America, Europe and the Gulf states might have made all the headlines recently for their roles in the coalition airs strikes on Isis (Islamic State) targets in Iraq, Australia have also heavily contributed to the offensive.
Australian Super Hornet fighter jets have carried out over 180 sorties against Islamic State insurgents, helping to halt the ground advances of the extremist group.
Whilst it is unclear how many Australian fighter jets have been operating as part of the coalition force, more than 100 bombs have been dropped on Islamic State targets.
Australian aerial surveillance over Iraq recently discovered a secret network of bunkers, concealed in Islamic State held territory in northern Iraq.
Australia Super Hornets have reportedly targeted the bunker labyrinth, destroying 36 strategic Islamic State buildings and caused considerable damage to at least six other targets.
Vice Admiral David Johnston, Chief of Joint Operation in the Royal Australian Navy, released a statement, declaring that Islamic State's momentum "has been checked since the air campaign commenced".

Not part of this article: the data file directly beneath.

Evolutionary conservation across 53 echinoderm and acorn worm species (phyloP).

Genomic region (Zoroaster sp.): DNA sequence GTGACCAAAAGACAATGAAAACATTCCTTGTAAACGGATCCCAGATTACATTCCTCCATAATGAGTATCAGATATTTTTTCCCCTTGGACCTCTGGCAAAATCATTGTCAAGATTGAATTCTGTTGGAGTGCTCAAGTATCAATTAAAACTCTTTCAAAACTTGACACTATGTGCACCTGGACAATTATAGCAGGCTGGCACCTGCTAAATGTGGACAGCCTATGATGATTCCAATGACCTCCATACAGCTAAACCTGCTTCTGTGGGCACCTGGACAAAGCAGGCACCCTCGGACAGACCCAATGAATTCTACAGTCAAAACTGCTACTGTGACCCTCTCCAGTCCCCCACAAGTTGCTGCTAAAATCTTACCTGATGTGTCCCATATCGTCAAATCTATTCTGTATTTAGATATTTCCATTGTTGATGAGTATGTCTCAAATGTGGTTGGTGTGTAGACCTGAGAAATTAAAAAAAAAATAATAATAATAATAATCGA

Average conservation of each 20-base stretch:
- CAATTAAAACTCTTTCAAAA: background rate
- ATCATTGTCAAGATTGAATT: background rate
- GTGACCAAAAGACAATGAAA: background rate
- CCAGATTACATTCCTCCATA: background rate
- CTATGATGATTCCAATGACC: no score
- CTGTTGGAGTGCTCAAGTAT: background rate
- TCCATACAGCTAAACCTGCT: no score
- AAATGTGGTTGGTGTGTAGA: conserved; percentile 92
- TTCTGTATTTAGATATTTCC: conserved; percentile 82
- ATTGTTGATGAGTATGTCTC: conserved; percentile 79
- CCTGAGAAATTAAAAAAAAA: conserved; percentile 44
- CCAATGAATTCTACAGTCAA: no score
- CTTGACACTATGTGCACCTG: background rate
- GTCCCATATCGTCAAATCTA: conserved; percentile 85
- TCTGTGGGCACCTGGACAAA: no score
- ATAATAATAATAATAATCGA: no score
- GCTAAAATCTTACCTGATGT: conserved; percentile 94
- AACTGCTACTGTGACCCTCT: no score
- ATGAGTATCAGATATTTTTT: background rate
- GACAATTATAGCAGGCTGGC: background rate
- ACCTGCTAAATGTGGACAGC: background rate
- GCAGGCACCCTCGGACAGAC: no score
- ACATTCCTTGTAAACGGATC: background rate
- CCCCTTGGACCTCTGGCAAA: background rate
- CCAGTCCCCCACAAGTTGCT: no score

Johnston, who was awarded the Commendation for Distinguished Service in 2012, said: 'Within days a subsequent multinational airstrike involving 20 aircraft attacked 44 targets, complimented by a large-scale ground operation that was led by the Kurdish security forces, that rapidly entered that area, cleared it of the remaining Isil militants, and with some reporting indicating that over 100 Isil fighters were killed in those clearance operations."
As well as contributing air support through the bombing of Islamic State targets, the Australian air force have been regularly delivering a large volume of aid for Iraqi civilians, trapped by Islamic State militants.
Blankets, food, water and tents have been dropped through a series of carefully co-ordinated aid delivery drops across Iraq.
Recently Islamic State have been on the back foot in Iraq, forced to withdraw from parts of Mount Singal, where thousands of Yazidis fled to in August.